Robby Dawkins at NWcsw2013 (part 2)



John 11:41

Thursday, August 29, 2013

Robby Dawkins – A Father who longs to show His love – and heal (part 2)


More in this series drawn from teaching delivered at New Wine Central South and West 2013

From John 11:41 – “Father, I thank You that you always hear me…” (continued from Wednesday, August 28) 

Robby Dawkins 2


Robby related an occasion when a woman asked him, “Why you and not me?” Her story was of unanswered prayers. What sort of prayers? She gave five commonplace examples. Robby gently reminded her that all these prayers were about her needs, teaching that we get consumed with praying prayers for ourselves, or families (did Jesus do this?). However Christ in us is the only way most others will ever know Him, and we need to be planting seeds outside. “Seek My kingdom and My righteousness…” Our needs are often met on the back of our obedience and our focus on the needs of others. Wimber characteristically only prayed one-on-one with unbelievers.

“Boat prayers”, where we are focusing on self-preservation, deplete His power in our lives. The apostle John, exiled in old age and hardship on the inhospitable island of Patmos, writes without any regard to his own difficulties: “It was the Lord’s day… I was in the Spirit…” and then continues to relate an amazing prophetic vision which we call the Book of Revelation.

So rather than look to Jesus for a way out of difficulties, look for Jesus IN the difficulties. In Acts we learn that the early church had difficulties and in those experiences encountered God, and Scripture was written about it for our edification.


The only way you get rid of your doubts is by experience. Note that the disciples (not just Thomas) had doubts! Their leader was crucified. Then resurrected – which worked for them for a time until he was levitated at the Ascension. We read that “some doubted”, even as they were looking up at the bottom of His sandals!

The Bible does not teach us, when we have resolved all our doubts, to then go out and make disciples. Just do it! And see it happen. (He told a story about Bob, the vice-president or senior manager of the bank that he used – an involved story which related a lot of barriers where the man, an avowed atheist, would not allow prayer for healing for his shoulder injury. When, after a number of visits and invitations and refusals (and exhortations from a bank staff member who had been healed) Bob, with less than good grace, consented to being prayed with, there was a step by step improvement that led to complete healing evidenced by complete freedom of movement in a shoulder that had been damaged and painful for decades. Robby commented that there is something powerful in the ‘checking’ process.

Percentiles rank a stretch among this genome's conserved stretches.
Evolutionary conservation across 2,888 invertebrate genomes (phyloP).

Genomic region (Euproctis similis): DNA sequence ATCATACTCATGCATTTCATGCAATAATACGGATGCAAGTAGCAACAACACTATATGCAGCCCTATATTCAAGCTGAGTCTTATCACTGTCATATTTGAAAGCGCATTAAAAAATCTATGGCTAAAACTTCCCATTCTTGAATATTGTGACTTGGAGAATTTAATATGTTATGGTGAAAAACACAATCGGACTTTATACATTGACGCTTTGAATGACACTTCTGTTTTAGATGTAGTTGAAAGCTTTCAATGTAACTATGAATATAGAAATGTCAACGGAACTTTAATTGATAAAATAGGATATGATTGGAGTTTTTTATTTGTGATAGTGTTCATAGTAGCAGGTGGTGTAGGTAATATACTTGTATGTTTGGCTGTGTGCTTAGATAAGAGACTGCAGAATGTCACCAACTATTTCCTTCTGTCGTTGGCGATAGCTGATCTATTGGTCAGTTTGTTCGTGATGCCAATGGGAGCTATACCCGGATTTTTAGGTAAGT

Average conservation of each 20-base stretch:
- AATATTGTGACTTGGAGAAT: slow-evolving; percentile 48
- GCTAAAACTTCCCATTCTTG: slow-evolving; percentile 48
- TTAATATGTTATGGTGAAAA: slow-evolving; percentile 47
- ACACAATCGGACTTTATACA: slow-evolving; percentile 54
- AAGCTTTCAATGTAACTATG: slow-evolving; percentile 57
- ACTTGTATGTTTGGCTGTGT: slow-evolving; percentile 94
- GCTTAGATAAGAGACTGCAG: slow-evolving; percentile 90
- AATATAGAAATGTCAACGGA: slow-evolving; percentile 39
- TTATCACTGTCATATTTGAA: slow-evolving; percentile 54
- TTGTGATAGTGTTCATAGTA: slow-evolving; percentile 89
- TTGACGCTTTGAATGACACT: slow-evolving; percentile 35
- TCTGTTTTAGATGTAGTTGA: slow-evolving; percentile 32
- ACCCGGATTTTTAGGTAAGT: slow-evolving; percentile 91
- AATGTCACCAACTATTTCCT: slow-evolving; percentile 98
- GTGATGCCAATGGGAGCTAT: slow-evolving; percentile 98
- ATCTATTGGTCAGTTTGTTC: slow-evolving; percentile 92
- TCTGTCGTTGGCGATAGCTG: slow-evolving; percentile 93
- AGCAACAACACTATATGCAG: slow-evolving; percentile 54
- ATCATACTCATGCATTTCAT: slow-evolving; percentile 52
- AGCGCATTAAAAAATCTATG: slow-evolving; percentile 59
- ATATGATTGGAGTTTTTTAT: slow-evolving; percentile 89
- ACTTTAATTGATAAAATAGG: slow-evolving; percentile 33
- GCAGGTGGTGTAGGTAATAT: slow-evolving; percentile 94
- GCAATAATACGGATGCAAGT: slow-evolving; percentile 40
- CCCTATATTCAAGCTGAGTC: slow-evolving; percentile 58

Did Jesus have a greater advantage than we do? Philippians 2 depicts Jesus as making a deal whereby he left His superhero powers in heaven, to become empowered in the same way that we are, with the same Holy Spirit. The ministry of Jesus is fully transferable, and it is distinctive in His humility – always drawing people to the Father.

Do we set out to prove who we are, or to prove who Jesus is? Unlike our tendency, Jesus didn’t let everyone know about the signs and wonders. He proved who He was, as much by what he didn’t say as by what He did.


Wimber’s testimony (he led his church in praying for the sick for many months before anyone was healed) was that he was willing to look foolish, if the king was therefore seen as glorious.

We have a desire for self-preservation, and want to avoid failure. But failure is where we become teachable. Robby, in childhood, used to complain about his “worst teacher” until one day she explained that she pushed him to a place of making mistakes, saying: “If you don’t get it wrong, I don’t know where I need to teach you.” God uses every so-called failure as a teaching experience, and so we should even make failure our goal – like weight training in the gym where the saying is “push to failure”. Taking risks is taking opportunity to experience some failure along the way. Being right (and risk-limited) is not the objective.

“So ‘go fish’ and try to make it work.”

In an earlier seminar, Robby did little teaching but much modelling. He asked for five people with back problems to consent to be prayed for publicly. After praying for the first (who reported an incremental improvement) he involved them in praying for the next, and so on, not praying himself but coaching the others in the simple but straightforward prayer approach explained above. The ‘improved’ person who was doing the poring for the next person later reported that the ‘improvement’ had given way to complete freedom from pain.

Robby’s teaching point was amply demonstrated – it is not about a person’s reputation or the anointing they bring, so much as what God purposes to do. God will do what he does, through any of us who step out with his love and compassion, and exercise faith in a way which brings the reality of what Jesus has done, and His authority to command sickness and pain to leave and wholeness to take its place.


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